My team is currently working on a fairly complex WPF application, and we’re deep into debugging some of the more difficult problems that QA and our users are reporting.
Today’s problem centers around a TabControl with a ListView on every TabItem. Some of the data binding on the ListView was behaving strangely when we switched from one tab to another; it seemed as though our data binding was actually lost entirely when we made a tab switch. The data binding for the first selected tab worked correctly, but when we switched to other tabs it seemed as though some of the first tab’s information was still in place.
When we wrote our code, we had assumed that each TabItem gets its own instance of the ListView. We wanted to verify this, because we were starting to suspect that our assumption was wrong. Coming from the C++ world, we wanted to see the address of the ListView on each tab. But how to do this in C#?
Well, as it turns out, the default implementation of the GetHashCode() method that comes with the Object class will essentially give you the current address of the object instance. In .Net objects can get shuffled around by the garbage collector, so over time they won’t necessarily have the same address. But for quick and dirty debugging purposes for our ListViews, we can at least determine if it’s a different ListView on each TabItem.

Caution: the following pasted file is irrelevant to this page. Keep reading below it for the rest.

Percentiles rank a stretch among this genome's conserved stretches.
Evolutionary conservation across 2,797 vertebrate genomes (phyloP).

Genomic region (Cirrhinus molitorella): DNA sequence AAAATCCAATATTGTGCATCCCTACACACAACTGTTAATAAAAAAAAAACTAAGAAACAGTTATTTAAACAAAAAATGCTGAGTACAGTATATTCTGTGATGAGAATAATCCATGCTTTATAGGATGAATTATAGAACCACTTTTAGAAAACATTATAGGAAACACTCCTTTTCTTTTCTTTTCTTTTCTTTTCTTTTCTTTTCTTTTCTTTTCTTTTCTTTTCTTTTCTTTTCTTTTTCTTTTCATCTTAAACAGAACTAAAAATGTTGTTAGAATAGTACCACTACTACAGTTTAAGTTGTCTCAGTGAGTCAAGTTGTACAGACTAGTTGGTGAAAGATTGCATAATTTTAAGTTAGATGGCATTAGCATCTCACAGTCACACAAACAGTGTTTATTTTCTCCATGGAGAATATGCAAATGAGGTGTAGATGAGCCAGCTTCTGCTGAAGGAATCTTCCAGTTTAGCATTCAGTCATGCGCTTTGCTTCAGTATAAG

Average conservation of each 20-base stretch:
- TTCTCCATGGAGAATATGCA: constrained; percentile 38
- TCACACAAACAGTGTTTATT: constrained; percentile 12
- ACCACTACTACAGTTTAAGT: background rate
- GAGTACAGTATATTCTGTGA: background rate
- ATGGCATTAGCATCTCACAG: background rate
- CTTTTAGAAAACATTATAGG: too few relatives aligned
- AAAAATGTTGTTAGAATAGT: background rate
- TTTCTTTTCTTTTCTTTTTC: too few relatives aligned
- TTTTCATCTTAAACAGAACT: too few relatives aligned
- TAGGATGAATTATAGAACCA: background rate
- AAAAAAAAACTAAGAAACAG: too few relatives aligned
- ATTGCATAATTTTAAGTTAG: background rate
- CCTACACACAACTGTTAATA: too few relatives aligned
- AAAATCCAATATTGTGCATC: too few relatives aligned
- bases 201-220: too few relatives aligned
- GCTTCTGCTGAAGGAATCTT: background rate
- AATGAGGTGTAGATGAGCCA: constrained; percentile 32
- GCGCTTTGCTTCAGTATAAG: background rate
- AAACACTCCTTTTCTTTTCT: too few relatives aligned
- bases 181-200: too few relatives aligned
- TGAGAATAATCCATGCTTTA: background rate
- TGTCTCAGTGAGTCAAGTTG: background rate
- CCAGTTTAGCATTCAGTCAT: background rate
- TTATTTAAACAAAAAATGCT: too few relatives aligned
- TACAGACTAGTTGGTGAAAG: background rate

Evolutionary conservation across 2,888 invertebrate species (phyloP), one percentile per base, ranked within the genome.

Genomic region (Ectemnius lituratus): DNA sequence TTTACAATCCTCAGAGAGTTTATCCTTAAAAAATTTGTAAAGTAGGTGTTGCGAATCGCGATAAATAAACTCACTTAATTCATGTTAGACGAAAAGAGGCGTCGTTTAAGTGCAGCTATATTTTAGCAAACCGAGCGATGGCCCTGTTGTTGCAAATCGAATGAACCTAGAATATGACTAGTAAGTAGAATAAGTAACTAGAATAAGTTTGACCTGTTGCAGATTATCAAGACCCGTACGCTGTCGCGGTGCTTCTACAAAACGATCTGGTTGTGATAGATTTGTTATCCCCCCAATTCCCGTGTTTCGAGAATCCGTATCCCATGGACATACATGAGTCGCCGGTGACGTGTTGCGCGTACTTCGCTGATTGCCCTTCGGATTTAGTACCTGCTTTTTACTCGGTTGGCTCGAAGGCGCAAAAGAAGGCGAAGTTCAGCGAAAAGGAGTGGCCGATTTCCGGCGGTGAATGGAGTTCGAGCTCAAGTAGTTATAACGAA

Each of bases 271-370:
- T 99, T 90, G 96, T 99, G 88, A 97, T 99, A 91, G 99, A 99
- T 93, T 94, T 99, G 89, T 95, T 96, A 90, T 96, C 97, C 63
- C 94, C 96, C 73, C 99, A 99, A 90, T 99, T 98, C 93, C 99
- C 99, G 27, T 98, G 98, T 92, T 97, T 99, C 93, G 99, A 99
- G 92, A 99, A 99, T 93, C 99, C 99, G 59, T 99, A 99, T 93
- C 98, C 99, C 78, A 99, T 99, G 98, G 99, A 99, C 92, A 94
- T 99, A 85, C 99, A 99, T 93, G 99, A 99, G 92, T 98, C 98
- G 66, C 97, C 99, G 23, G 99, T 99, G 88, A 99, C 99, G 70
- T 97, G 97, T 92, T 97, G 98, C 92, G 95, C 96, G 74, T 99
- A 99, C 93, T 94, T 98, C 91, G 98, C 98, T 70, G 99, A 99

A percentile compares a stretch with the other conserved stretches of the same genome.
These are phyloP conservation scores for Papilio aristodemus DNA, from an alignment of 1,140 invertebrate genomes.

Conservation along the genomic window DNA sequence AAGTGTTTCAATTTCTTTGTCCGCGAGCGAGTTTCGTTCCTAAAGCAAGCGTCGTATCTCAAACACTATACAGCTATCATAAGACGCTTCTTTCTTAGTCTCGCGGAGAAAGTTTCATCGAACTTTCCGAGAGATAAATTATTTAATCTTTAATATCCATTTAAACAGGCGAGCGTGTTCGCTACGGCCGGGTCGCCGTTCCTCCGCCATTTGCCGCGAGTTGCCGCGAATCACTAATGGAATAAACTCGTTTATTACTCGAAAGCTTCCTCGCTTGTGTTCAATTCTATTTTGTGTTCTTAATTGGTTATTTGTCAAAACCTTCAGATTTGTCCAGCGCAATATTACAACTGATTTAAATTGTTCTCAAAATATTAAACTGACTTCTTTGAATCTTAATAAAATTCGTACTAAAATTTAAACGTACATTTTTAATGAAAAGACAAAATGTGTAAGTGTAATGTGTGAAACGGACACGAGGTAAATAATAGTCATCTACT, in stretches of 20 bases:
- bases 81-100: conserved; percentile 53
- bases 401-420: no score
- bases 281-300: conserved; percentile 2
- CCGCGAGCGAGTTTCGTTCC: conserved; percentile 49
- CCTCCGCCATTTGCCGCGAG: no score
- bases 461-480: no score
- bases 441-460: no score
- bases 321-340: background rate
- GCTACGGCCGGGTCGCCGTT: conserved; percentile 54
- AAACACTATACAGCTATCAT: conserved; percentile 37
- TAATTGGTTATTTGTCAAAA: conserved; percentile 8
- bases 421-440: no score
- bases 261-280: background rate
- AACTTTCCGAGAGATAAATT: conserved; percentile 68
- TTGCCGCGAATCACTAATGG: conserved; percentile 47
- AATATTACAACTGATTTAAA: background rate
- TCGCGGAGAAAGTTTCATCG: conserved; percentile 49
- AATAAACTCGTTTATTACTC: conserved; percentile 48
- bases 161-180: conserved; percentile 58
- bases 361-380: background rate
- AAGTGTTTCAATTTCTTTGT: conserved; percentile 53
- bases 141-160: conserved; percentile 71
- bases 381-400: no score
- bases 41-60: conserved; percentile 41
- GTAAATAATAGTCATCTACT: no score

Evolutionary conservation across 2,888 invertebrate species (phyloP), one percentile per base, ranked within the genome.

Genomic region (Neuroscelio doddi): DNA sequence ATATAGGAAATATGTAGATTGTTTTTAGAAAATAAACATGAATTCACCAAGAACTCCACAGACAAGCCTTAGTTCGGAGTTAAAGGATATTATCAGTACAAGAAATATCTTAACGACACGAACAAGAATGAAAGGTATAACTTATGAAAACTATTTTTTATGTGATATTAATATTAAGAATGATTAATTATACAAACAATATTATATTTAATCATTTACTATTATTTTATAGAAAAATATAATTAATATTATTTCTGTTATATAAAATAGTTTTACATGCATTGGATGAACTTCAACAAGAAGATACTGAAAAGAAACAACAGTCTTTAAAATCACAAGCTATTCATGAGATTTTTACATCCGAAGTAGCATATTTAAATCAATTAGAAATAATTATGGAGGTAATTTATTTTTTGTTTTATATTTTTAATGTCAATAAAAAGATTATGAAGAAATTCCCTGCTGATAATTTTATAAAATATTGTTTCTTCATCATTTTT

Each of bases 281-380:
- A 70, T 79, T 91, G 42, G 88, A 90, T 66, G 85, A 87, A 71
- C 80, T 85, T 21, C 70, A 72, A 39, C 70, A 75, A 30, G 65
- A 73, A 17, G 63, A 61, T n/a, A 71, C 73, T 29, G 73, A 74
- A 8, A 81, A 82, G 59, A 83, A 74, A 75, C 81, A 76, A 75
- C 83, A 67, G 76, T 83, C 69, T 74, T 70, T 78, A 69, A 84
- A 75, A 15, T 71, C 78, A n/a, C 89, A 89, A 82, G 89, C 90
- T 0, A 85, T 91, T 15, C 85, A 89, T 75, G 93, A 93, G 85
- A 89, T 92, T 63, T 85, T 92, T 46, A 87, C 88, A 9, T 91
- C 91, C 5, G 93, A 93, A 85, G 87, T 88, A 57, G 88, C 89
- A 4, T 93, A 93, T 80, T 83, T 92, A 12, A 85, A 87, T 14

Using the Visual Studio Immediate window, or writing a line out to the Console, we can get an object’s default hash code and compare it to another object’s hash code.
As it turns out, because we used a ContentTemplate for our TabItems, the *same* ListView is used on each tab page, rather than a different instance for each TabItem. Once we knew this, we could adjust our code accordingly, and now we are getting the behavior we expected. Bug fixed!
Here’s a Stack Overflow question and answer about the default implementation of the GetHashCode() method.